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Looking out the window as one flies over Los Angeles, one sees: an endless expanse of rooftops and swimming pools, ribbons of freeways, a cluster of skyscrapers in the distance, and further beyond, the San Gabriel mountains (hazy or clear depending on the day). How does this beautiful world of objects come to be? Light from the retina is carried by over a million axons of the optic nerve into the brain. These are the pixels that drive visual experience. But when we look around us, we don't see pixels. We see invariant objects in space--invariant in that we perceive the objects as unchanged despite severe changes in appearance as we move around them. How does the brain stitch together pixels into invariant, discrete recognizable objects in space? This is the problem our lab is trying to solve. We are tackling it through study of the monkey brain, the mouse brain, and mathematical modeling. In addition, we are developing a new technique to study the human brain.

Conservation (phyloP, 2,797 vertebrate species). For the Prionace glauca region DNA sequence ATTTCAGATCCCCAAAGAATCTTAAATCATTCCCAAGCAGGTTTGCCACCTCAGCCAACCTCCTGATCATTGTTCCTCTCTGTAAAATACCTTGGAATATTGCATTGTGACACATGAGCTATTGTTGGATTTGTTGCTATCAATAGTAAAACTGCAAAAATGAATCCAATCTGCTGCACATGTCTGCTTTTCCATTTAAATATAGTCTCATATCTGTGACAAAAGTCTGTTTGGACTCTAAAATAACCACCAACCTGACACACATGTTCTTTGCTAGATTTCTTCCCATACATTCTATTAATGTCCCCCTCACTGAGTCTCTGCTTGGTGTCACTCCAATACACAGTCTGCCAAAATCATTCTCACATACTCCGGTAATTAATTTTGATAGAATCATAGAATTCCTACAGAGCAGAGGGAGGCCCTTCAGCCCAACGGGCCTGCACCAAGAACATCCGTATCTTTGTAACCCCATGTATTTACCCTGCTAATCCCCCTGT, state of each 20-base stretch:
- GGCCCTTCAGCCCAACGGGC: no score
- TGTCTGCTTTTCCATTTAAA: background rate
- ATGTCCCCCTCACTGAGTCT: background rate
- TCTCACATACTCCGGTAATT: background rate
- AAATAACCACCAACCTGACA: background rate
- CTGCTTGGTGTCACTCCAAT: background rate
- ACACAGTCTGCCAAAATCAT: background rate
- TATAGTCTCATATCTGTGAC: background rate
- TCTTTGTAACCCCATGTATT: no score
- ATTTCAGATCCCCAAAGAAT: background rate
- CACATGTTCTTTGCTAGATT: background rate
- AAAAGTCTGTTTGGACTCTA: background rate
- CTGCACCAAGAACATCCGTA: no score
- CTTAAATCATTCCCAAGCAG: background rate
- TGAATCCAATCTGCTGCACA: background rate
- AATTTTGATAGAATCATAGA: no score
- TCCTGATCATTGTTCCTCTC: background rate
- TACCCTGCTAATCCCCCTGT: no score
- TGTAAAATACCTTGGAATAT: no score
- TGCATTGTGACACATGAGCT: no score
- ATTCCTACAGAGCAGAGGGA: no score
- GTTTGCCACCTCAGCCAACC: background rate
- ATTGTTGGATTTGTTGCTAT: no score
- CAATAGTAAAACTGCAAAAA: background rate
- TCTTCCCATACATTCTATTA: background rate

Doris Tsao at TEDxCaltech